A ground layer, probably kaolin (a fine white clay), was applied over the mud surface. The ground is a bright, pure white color that created a “blank canvas” effect onto which the colored pigments were applied. The ground layer provides a smooth, white, level surface for the paint.

Buddhist Mural Ground

When small areas of paint are lost, they expose the white ground underneath. The ground is a very fine, powdery layer.
- click for larger image -

There is a wide variety of colors used on both murals. The paints used are made of pigments and a binding medium. The pigments themselves are probably mostly mineral based while the binding medium is likely organic. Identification of aged organic materials is difficult under the best of circumstances and we are not optimistic that we will be to determine what specific binding medium was used. We will be conducting analysis on the types of pigments used within the next few weeks, so check back in for those results. If you look closely at the colored robes of the Buddha, Bodhisattvas, and attendants, you can see carefully and delicately shaded areas indicating folds and creases. These and many other details in the compositions were achieved by using multiple layers of paint over one another in order to achieve depth.


Buddhist Mural Paint Layers

This is a close up of one of the attendant’s robes. A purple color was painted over the red to create a shadow effect. We know the purple was painted over the red since a bright red color is exposed in areas where the darker purple has been lost.
- click for larger image -

When the murals were taken off of the monastery walls, they were assembled into larger panels and backed with plaster and wood for support. These larger panels are the separate segments visible today. The panels were assembled and installed in the Chinese rotunda in the 1920s. There is no documentation illustrating how they were installed or what supports are behind them. As part of our analysis we are trying to outline the framework behind the murals.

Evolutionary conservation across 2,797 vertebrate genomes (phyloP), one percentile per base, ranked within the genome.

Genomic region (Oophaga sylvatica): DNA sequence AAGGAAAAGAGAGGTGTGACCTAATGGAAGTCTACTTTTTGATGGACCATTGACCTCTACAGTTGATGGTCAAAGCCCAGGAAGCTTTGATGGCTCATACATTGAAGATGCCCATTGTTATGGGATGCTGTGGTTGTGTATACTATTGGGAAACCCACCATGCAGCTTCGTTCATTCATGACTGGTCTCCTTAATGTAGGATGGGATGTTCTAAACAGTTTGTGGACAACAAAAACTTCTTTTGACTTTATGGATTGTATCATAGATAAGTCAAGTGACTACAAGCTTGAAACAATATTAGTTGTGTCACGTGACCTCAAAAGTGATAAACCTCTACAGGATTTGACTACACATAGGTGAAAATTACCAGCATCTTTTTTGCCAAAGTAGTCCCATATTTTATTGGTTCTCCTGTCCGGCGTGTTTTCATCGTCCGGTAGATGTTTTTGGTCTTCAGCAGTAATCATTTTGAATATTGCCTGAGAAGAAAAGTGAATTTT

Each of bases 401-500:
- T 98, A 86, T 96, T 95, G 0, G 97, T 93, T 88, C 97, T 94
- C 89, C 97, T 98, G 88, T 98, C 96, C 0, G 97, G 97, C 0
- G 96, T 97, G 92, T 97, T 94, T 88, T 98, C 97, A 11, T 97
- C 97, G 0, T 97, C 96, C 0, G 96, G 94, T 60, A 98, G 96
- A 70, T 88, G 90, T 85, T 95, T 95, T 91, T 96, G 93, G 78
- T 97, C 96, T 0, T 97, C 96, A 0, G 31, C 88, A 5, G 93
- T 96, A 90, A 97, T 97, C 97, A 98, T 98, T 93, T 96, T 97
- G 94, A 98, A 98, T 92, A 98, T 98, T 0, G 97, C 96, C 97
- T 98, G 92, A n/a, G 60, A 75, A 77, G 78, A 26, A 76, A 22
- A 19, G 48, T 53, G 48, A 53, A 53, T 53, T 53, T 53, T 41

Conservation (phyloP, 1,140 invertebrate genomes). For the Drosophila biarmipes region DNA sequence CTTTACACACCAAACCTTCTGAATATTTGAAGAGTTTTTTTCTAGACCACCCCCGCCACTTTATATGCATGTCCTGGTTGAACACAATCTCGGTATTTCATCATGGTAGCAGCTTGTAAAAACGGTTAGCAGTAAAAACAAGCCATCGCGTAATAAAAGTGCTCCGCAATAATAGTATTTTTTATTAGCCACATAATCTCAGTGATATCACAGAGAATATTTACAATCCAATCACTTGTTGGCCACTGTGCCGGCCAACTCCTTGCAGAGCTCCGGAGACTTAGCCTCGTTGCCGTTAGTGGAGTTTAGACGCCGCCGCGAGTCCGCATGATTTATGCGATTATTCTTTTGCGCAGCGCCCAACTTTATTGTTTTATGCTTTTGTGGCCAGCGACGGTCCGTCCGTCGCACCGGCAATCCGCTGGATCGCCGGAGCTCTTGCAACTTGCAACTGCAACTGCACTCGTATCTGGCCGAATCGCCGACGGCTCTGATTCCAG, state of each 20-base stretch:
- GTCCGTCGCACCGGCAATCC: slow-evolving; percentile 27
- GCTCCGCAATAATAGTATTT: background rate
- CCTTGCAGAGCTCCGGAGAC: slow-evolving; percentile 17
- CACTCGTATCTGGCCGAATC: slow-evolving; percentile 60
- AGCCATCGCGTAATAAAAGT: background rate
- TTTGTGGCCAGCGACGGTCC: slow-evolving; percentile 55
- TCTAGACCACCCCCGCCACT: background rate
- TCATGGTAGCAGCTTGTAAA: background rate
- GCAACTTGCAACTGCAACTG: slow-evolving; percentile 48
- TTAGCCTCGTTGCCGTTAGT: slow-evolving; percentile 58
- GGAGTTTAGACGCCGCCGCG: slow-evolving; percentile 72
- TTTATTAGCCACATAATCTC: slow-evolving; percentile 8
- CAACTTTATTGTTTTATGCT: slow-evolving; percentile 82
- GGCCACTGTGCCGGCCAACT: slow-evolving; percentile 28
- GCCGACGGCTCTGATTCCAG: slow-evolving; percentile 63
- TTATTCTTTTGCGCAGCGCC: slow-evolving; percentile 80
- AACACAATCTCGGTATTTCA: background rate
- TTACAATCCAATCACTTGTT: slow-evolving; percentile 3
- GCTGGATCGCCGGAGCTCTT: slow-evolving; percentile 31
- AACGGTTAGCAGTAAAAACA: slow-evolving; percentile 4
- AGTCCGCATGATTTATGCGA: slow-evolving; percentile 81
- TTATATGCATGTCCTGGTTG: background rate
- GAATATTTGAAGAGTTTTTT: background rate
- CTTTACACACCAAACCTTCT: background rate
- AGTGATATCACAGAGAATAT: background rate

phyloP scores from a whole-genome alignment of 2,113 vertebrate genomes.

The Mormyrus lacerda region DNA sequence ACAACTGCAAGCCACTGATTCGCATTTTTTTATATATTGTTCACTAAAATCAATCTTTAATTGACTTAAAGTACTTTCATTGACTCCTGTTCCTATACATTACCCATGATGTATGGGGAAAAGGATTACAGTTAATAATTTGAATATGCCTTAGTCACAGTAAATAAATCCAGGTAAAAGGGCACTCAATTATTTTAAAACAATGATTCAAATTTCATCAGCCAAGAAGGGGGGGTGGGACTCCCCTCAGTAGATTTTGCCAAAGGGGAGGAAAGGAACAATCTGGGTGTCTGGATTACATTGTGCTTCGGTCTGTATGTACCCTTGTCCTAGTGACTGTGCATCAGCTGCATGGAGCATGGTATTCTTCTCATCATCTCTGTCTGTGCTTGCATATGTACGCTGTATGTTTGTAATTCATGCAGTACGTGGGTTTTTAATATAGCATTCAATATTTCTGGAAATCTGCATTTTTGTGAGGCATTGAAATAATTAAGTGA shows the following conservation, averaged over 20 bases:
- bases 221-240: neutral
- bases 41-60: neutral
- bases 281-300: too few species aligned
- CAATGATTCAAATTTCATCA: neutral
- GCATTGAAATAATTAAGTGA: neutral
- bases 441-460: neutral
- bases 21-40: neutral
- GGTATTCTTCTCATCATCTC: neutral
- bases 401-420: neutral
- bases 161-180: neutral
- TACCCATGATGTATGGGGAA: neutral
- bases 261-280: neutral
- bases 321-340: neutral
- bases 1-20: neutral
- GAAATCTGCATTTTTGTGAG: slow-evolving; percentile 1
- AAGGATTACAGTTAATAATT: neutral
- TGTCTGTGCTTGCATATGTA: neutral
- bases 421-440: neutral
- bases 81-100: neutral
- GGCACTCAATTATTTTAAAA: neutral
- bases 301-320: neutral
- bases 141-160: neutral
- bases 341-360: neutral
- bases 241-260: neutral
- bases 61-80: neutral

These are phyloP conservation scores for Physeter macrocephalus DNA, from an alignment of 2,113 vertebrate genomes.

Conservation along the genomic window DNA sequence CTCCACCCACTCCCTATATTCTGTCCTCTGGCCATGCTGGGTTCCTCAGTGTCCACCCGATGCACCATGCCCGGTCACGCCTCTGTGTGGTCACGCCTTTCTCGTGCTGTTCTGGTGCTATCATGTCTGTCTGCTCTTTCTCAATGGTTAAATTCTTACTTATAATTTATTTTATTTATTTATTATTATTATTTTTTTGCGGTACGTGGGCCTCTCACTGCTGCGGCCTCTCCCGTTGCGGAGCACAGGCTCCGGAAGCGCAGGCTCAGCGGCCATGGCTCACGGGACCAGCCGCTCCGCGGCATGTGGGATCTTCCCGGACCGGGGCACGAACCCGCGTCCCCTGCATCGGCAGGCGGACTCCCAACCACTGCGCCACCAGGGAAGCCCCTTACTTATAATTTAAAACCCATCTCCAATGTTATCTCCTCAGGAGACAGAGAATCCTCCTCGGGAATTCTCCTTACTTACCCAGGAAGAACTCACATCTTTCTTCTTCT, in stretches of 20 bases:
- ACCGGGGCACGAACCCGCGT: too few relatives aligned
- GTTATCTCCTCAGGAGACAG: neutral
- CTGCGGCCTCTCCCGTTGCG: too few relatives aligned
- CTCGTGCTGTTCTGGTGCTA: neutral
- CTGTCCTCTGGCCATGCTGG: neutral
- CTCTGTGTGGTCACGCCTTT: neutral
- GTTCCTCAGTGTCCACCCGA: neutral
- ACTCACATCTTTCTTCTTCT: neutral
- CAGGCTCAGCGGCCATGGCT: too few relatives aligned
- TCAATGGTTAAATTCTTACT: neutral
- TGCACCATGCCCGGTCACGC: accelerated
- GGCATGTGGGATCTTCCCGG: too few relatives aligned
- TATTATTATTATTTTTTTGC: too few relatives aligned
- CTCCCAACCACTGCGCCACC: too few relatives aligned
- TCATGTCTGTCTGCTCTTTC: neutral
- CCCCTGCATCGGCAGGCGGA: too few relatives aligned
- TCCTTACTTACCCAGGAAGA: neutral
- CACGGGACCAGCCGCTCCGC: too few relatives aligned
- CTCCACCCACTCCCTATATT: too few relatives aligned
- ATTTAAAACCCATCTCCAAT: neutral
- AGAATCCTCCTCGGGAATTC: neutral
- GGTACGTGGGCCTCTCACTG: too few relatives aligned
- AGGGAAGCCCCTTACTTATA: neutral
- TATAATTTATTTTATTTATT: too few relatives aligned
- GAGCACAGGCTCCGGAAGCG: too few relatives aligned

The Buddhist murals, in their current condition, appear to be held in a wooden scaffolding type framework against the rotunda walls. The panels are comprised of modern and ancient layers as illustrated in the cross-section above. The wood and plaster are modern supports; the mud layers,ground, and paint are original; and we are slowly uncovering the metal framework behind each panel by means of metal detection. We’ll be posting about that process later so stay tuned for it as well!

Acknowledgements: Work on the Buddhist Mural Conservation Survey in supported by the E. Rhodes and Leona B. Carpenter Foundation and Michael Feng and Winnie Chin Feng.

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The Two Buddhist Murals from Guangshengsi Monastery

Mural showing Bhaisajyaguru, the Medicine Buddha. C688


Mural showing Tejaprabha, the Buddha of Blazing Light. C492

Two of the most fascinating objects in the Asian section are a pair of  murals reported to have come from Guangshengsi Monastery in southern Shanxi Province, China.   What makes them particularly interesting is the nature in which their provenance, date, and subject matter have fluctuated over the decades since they came into the museum.  This is partly due to the way scholarship works.  The murals came from a monastery that was believed to have multiple murals painted at different times.  When a scholar became interested in one of them, they would end up doing a survey of the other murals as well.  These other murals currently reside in the Royal Ontario Museum, The Metropolitan Museum of Art, the Nelson-Atkins Museum, and the Cincinnati Museum of Art.  Sometimes insight about one mural shed light on information about another. This has led to many academic articles with differing opinions about where they came from, who painted them (and when), and what is actually being depicted.   Over the next few months the museum is going to be blogging about the digitization and conservation of these two incredible pieces.  Just having high quality images of every inch of these murals will help us to better understand some of the hidden meanings behind them.  It is my goal to shed some light on the larger ideas behind these two murals and fill in some of the background information about them.  What texts are they based on?  Who are each of the figures in the murals?  What are they holding and why? These are just a few of the topics I will try to cover.  I also hope to raise a few questions (based on some of the research I have done) which can only be answered by our conservation team with the help of some cool technology.  Stay tuned for more.